This past week has been a very difficult time for our community in Davis, and this is a difficult local news event to write about here. This is the ‘Compassion Corner’, where 3rd Street meets C Street, so called because of the Compassion Bench, a colourful ceramic bench built about a decade ago at the place where David Breaux, known locally as the ‘Compassion Guy’, would stand and talk to people about compassion, empathy, understanding. He had this idea, to bring awareness about compassion to people, aksing them to write into his notebook what they felt compassion to be. I passed him many times in the street over the years; I never spoke to him myself. On the lunchtime of Thursday April 27, we all got a notification on our phones about police activity in Central Park, and to avoid the area. That was very unusual. I didn’t discover until later that evening that a man had been murdered, and it was David Breaux, found on a bench in the park. He’d been stabbed; we didn’t know when, or any of the circumstances. He was 50. The community was in shock, David was well loved.
Two days after David’s murder, on Saturday evening, our phones went off again, this time there was a ‘disturbance’ in a different park, Sycamore Park. A 20 year old UC Davis student, Karim Abou Najm, was cycling back from an undergrad awards event when he was attacked with a knife, and died at the scene. Witnesses saw the person who did it escape. The city was in shock, people were anxious about being out at night, though it wasn’t clear the cases were related. Then on Monday night our phones went off again at about 1am, another knife attack, this time a woman at a homeless camp near the train tracks; the victim, a woman named Kimberlee, survived; witnesses saw the suspect escape. The police searched everywhere, the FBI were called in, and the community was in a state of alarm at the thought of a serial killer among us. This was a very real situation, nobody knew what would happen next. In an effort to discourage people from being out after dark, UC Davis announced that classes after 6pm would be held remotely, while shops and restaurants downtown all started closing by 8pm.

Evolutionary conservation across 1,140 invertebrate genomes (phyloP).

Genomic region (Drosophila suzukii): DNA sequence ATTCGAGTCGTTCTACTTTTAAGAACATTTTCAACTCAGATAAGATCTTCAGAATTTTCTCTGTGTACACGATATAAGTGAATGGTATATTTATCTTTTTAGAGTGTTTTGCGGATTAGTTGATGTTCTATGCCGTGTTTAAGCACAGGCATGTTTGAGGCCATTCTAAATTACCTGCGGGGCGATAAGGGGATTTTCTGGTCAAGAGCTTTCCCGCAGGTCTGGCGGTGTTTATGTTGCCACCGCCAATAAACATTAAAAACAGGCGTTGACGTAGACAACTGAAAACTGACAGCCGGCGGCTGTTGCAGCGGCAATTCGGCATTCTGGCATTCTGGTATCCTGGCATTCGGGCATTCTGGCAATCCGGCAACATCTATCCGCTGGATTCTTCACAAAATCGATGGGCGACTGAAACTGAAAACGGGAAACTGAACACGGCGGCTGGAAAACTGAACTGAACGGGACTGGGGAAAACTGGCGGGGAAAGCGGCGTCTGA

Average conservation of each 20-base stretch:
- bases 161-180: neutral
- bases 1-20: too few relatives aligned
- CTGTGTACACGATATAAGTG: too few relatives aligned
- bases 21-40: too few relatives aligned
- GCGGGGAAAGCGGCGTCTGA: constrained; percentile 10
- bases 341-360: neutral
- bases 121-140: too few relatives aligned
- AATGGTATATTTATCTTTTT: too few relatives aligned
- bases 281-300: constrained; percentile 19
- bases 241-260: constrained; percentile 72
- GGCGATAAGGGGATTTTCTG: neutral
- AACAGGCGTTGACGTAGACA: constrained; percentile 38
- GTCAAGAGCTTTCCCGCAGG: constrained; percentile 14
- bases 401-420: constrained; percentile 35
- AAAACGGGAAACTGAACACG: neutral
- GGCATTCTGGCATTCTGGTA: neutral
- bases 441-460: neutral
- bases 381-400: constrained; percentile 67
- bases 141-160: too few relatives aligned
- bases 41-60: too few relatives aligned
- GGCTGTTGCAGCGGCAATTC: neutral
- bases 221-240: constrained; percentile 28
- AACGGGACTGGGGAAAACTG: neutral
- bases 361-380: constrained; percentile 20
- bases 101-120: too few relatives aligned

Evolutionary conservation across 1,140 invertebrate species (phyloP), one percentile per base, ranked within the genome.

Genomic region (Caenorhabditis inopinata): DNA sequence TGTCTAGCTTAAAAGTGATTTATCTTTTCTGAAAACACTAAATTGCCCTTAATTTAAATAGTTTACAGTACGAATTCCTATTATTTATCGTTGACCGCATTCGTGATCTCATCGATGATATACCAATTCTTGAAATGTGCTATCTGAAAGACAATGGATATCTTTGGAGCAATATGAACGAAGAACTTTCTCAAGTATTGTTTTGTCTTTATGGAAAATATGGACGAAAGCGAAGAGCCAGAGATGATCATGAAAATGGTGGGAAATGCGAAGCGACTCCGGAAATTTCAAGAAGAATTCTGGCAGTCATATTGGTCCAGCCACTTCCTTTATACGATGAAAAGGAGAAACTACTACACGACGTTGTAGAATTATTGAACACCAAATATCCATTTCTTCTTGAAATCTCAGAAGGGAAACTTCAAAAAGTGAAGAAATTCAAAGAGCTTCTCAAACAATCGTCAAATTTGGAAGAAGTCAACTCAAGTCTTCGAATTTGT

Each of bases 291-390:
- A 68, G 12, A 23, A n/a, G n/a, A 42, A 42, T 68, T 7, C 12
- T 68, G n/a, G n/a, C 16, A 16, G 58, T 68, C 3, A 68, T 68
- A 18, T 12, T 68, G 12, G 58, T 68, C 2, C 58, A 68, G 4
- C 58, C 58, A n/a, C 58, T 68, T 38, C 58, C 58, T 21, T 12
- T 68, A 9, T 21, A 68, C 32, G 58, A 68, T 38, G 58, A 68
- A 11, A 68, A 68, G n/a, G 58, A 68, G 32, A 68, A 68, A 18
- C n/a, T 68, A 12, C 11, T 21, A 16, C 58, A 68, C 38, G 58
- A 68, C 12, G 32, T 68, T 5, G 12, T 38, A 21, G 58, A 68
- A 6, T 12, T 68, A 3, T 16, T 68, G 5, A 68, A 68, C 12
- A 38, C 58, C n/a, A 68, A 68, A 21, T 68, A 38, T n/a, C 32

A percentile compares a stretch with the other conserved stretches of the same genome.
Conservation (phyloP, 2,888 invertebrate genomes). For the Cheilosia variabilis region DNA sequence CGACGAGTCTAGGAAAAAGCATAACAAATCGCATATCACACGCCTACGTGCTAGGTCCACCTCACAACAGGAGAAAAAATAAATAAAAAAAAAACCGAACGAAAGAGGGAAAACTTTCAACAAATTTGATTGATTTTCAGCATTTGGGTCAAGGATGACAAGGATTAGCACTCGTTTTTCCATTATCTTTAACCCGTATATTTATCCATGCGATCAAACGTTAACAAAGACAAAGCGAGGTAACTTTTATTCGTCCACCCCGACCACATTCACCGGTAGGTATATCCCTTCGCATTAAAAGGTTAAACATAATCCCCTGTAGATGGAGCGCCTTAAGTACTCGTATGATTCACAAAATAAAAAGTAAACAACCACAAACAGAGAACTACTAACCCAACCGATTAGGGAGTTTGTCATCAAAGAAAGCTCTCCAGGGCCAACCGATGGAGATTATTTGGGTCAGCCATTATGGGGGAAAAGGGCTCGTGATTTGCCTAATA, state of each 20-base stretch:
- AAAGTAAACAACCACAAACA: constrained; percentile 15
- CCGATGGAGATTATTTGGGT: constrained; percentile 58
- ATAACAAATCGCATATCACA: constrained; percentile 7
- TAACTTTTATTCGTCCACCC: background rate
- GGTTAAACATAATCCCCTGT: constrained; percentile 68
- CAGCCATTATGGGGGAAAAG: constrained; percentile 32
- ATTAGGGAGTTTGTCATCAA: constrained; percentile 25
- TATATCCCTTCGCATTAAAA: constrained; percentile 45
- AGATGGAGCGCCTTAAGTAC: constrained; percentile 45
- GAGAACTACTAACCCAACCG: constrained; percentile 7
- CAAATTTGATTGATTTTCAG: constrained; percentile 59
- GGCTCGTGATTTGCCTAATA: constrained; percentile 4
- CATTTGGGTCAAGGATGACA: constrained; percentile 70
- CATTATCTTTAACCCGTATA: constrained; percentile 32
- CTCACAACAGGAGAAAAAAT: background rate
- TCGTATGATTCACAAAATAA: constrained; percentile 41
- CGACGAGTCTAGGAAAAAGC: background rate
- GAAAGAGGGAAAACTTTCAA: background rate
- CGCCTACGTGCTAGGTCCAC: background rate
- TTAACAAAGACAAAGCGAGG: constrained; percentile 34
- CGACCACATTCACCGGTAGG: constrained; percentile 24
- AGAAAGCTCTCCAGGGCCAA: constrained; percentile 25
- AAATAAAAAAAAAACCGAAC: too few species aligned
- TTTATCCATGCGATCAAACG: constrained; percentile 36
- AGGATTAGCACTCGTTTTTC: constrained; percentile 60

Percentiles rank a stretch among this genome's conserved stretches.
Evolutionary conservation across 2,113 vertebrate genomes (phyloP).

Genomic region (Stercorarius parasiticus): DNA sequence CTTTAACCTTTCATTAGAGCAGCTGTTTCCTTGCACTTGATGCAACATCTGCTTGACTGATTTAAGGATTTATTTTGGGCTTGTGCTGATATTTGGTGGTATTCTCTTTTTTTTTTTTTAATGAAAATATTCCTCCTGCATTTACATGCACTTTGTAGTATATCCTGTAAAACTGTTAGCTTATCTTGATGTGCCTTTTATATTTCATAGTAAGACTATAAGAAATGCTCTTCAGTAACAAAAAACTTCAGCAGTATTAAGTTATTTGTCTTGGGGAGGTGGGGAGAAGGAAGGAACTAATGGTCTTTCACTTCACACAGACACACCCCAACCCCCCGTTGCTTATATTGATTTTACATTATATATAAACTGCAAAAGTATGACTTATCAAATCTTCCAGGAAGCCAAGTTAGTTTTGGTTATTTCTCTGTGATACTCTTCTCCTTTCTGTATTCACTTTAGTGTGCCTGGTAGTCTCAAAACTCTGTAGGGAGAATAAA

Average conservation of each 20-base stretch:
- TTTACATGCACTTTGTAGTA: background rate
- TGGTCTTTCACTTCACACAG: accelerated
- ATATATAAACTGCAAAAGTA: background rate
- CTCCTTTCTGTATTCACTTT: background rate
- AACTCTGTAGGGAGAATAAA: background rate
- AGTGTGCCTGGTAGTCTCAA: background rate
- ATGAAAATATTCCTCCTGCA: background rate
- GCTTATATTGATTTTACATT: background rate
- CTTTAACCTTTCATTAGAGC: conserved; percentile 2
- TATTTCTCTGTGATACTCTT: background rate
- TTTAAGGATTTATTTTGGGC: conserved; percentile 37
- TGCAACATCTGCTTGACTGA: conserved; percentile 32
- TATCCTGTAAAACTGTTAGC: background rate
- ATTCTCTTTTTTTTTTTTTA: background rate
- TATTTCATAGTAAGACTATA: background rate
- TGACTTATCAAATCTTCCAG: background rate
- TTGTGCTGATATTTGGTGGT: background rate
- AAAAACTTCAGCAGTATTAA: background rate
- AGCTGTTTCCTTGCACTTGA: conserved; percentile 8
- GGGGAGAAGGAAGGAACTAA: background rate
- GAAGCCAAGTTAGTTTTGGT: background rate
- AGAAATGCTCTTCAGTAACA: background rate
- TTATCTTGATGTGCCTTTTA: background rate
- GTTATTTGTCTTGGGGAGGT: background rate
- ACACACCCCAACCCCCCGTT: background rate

I went down to the corner of 3rd and C on Wednesday to look at the tributes laid out for David Breaux at the Compassion Bench. There was a news reporter there with a camera, wanting to talk to people who knew David. I said I didn’t really want to say much, not having known him myself, but I’ll be sketching the tributes. I realized I had actually forgotten my pens, left them in my office; none of us have been really sleeping much this week, and my mind was really not 100%. So I went to the Paint Chip and bought a new pencil and pen (a Micron 05 in sepia, not my usual pen these days but still nothing like drawing with a fresh micron pen). As I sketched, people stopped for a while by the bench, some leaving tributes, others just deep in thought.
I was going to draw just the bench itself, but decided to draw the whole scene as a panorama. It was important to show the context, show this place in connection to the city around it, a street I have drawn so many times. The same day I was sketching this, it was announced that a person of interest had been taken into custody by police following a report of an individual matching the witness description, right down to the actual clothes worn, who was hanging around at the site of the second murder, where many tributes had been left. The next day, police announced that an arrest had been made, and that the suspect was a 21 year old male who had been expelled from UC Davis the week before, two days before the horrifying murder of David Breaux. The city and campus breathed a collective sigh of relief, but there remain feelings of sadness, exhaustion, shock. It’s difficult for me to fully understand it all. The Davis Enterprise has been doing some amazing reporting on the case, the journalist Lauren Keene always does a great job at keeping us informed: https://www.davisenterprise.com/news/local/breaking-suspect-21-arrested-in-davis-serial-stabbings/. David Breaux spoke to everyone about compassion, and his message is being more widely heard now, at a testing time.
You can learn more about David Breaux’s compassion initiative here: https://charterforcompassion.org/11eleven-project/david-h-breaux-compassion-initiative. Last Sunday a large group gathered to pay tribute in a vigil
For Karim Abou Najm, hundreds attended a service for him at UC Davis last Friday afternoon. I know faculty who knew him, and he had a bright future, taken from him. However he was a great inspiration as well. A special fund has been set up by UC Davis in his name to raise funds for Undergraduate Student Research Awards. You can learn more and donate to those here: https://give.ucdavis.edu/VCSA/125342 .
3 thoughts on “compassion corner”
I am so sorry that your community has had to suffer this horrific ordeal and for the tragic loss of two people. Both victims sound like wonderful people and I am sure their absence will be keenly felt by many. I wish you and your community gentle days ahead as you process everything.
Thanks, yeah, I think they both had an impact in their times and will continue to inspire, but it’s very sad it had to be this way.